Why Kenya now needs a strategy to engage with China


2015 was a water-shed year for Kenya-China Relations after Premier Li Keqiang’s visit in May 2014. China overtook Japan and Germany as our biggest bilateral lender, extending loans, grants, credit lines, and technical assistance in a number of key sectors like Infrastructure development, ICT, energy, and foreign affairs. This is expanding in breadth and scope. The flagship Vision 2030 projects like the first phase of the US$4 billion Standard Gauge Railway, 85 per cent funded by China ExIm Bank, roads, airports, energy, security and backbone IT infrastructure are funded, and being built by Chinese firms. The pattern was repeated across Africa, as China-Africa trade soared to an all-time high of US$ 222 billion, heavily imbalanced in favour of China.

Over the same period, China overtook India to become Kenya’s largest source of imports, growing by 37.1 per cent to KSh. 273.8 billion from KSh. 203.3 billion in a similar period in 2014. China led by a commanding a 29.9 per cent of the imports against India’s, which dropped to KSh. 208.3 billion between January and October, from Ksh. 218.9 billion for the same period in 2014. India accounted for 22.7 per cent share of the total import bill of Ksh. 916 billion over the 10-month period.

A huge component of the growth in value of imports from China is mainly due to rising demand for construction equipment into the ongoing Sh327 billion, 485-kilometre Standard Gauge Railway project between Mombasa and Nairobi.

The renminbi (RMB) joins an exclusive club previously only reserved for the T4 currencies issued by the top 4 global economies, namely the US dollar, the euro, British pound and Japanese yen, and takes effect from October 1, 2016, having met the 2 conditions set by the IMF that the currency must be issued by a major exporter and must be freely tradable. Though the IMF uses the reserve basket to denominate its emergency loans, not to create an internationally traded asset, the RMB’s new higher status boosts China’s economic leverage, ramping up it’s lending to countries like Kenya, expanding cross-border and international trade settled in RMB, and increasing the People’s Bank of China’s (PBOC) Emergency credit facilities for loanees.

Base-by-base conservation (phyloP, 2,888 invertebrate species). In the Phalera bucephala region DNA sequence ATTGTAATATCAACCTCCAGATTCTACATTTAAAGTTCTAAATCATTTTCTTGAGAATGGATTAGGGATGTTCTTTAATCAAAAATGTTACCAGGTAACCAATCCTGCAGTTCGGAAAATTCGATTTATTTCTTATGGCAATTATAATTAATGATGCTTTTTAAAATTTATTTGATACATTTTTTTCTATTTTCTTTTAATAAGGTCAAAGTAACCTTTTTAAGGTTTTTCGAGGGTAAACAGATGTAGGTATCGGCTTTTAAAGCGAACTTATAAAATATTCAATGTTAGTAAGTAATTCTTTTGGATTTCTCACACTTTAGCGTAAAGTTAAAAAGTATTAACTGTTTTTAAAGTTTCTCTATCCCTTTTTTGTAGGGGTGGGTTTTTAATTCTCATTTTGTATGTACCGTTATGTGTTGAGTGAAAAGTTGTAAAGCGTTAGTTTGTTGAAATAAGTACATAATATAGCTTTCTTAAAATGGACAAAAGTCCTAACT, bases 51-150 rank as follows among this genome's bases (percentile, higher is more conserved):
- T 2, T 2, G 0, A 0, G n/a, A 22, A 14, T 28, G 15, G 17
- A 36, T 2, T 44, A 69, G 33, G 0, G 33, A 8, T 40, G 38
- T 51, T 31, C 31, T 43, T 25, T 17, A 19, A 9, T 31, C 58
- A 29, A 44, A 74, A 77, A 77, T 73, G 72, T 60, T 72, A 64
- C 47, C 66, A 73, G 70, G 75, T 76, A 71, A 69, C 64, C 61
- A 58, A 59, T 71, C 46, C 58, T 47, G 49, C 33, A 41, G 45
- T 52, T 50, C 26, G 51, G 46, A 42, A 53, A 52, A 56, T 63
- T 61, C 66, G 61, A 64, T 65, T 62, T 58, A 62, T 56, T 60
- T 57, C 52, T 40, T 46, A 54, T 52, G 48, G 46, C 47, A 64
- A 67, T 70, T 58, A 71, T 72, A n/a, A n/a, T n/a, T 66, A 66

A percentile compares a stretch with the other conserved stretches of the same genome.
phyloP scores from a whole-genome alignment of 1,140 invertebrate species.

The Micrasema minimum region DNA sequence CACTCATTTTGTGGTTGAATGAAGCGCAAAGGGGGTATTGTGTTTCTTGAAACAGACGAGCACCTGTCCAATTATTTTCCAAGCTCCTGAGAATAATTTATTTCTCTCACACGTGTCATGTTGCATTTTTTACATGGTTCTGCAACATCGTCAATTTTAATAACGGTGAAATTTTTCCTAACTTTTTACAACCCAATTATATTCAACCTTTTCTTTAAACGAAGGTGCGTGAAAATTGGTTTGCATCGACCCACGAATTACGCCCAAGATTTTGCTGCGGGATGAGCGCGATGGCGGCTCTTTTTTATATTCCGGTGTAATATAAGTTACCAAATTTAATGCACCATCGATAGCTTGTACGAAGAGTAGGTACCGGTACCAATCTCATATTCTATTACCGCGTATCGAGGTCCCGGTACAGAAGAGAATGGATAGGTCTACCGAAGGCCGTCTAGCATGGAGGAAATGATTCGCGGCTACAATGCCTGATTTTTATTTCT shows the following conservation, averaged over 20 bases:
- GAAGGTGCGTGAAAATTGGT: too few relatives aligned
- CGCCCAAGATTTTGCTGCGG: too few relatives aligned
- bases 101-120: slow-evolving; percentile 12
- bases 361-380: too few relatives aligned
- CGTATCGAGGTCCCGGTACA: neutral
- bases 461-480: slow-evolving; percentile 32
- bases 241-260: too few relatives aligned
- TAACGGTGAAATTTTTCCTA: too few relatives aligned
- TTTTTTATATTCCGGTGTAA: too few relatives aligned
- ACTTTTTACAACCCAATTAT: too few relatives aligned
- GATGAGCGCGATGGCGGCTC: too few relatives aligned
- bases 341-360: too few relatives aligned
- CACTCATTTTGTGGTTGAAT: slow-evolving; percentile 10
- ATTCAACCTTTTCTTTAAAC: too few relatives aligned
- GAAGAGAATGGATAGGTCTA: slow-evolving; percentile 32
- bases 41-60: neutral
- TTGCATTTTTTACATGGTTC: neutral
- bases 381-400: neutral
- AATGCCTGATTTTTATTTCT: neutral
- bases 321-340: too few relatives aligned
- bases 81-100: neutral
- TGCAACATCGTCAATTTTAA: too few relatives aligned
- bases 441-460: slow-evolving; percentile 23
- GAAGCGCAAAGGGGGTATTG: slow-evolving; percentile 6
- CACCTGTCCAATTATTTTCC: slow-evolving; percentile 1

Given the current structure of our economy and trade imbalance with China, we have an opportunity to not only rebalance but also out-manoeuvre our African competitors and peers, commodity-dependent South Africa and Nigeria.

With the falling global commodities super-cycle implying that commodity-derived revenues are falling, and indicative demand in the globe’s biggest consumer of commodities, China, is plateauing from the aggressive manufacturing and export-oriented dragon that grew at annualized GDP rates of 7-10 per cent, to a more inward-looking, domestic consumption-driven and service-oriented market growing at more modest rates of 5-7 per cent, it matters much to Kenya and the region to recalibrate our trade and investment policies to max out the benefits to be had from these developments.


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